Classic Chinese Wontons
Wontons are healthy and great to have ready in the freezer.
Preparation Time20 min
Cooking Time10 min
Total Timeunder 1 hour
Recipe CourseHot Appetizer
Taste and TextureLight, Meaty, Salty, Savory
- 6 oz (175g) ground pork
- 2 scallions, white and green parts, finely chopped
- 4 oz (115g) shiitake mushrooms, stemmed and finely chopped
- ½ in (1cm) piece fresh ginger, peeled and shredded
- ½ tsp Asian sesame oil
- 1 tbsp chopped cilantro
- 1 tbsp soy sauce
- Freshly ground pepper
- 1 large egg, beaten
- 20 wonton wrappers
- Cornstarch, for the baking sheet
- Lettuce or napa cabbage
- Steamer, bamboo preferred
- A wire rack
Mix the pork, scallions, mushrooms, ginger, sesame oil, cilantro, soy sauce, and pepper.
Spoon a teaspoon of the pork mixture into the center of a wrapper. Brush the edges lightly with egg, fold the wrapper in half, and crimp the edges to seal. Transfer to a cornstarch-dusted baking sheet.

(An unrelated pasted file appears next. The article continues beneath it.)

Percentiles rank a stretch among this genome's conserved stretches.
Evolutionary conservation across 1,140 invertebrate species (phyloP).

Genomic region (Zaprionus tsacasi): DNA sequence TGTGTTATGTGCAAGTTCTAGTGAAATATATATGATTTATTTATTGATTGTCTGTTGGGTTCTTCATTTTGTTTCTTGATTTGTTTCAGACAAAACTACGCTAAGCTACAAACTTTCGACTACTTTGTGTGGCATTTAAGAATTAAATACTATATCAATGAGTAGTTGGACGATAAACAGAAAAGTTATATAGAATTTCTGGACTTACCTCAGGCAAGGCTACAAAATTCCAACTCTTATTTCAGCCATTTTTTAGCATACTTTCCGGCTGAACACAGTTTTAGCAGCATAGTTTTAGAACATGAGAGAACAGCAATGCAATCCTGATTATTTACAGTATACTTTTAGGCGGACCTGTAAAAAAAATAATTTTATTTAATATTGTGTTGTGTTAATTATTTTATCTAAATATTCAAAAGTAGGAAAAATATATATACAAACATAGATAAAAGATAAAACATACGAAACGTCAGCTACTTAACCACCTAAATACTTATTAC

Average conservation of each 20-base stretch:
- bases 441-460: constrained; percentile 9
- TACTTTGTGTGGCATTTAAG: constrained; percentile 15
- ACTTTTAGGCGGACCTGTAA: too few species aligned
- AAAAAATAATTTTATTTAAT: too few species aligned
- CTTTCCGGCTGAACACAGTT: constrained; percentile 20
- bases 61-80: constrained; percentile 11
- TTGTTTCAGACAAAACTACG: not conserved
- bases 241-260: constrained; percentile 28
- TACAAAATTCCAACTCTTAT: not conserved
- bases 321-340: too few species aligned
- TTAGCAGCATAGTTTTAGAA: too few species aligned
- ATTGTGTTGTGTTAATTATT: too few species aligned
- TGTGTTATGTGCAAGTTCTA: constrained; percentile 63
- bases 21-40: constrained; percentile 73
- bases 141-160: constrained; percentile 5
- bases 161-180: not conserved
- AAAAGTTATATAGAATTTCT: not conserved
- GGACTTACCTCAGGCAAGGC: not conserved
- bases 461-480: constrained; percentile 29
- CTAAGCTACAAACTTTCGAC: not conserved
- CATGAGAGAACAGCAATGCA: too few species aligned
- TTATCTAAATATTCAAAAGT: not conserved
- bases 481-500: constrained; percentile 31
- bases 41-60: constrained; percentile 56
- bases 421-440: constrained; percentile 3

Fill a large saucepan about one–fourth full of water and bring to a boil. Line a steamer with lettuce and add the wontons. Place the steamer on a rack so it sits above the water. Cover and steam the dumplings for 10 minutes or until cooked through. Serve at once.
Wonton Soup: Instead of steaming the wontons, cook them in a rich chicken broth, along with such vegetables as sliced bok choy, baby corn, or chopped Chinese broccoli. Simmer 10 minutes or until wontons are cooked.
Prepare ahead: The wontons can be covered with plastic wrap and refrigerated several hours in advance.
Freezing Information: Uncooked wontons can be frozen for up to 1 month. Good with soy sauce or your favorite dipping sauce.
2008 Dorling Kindersley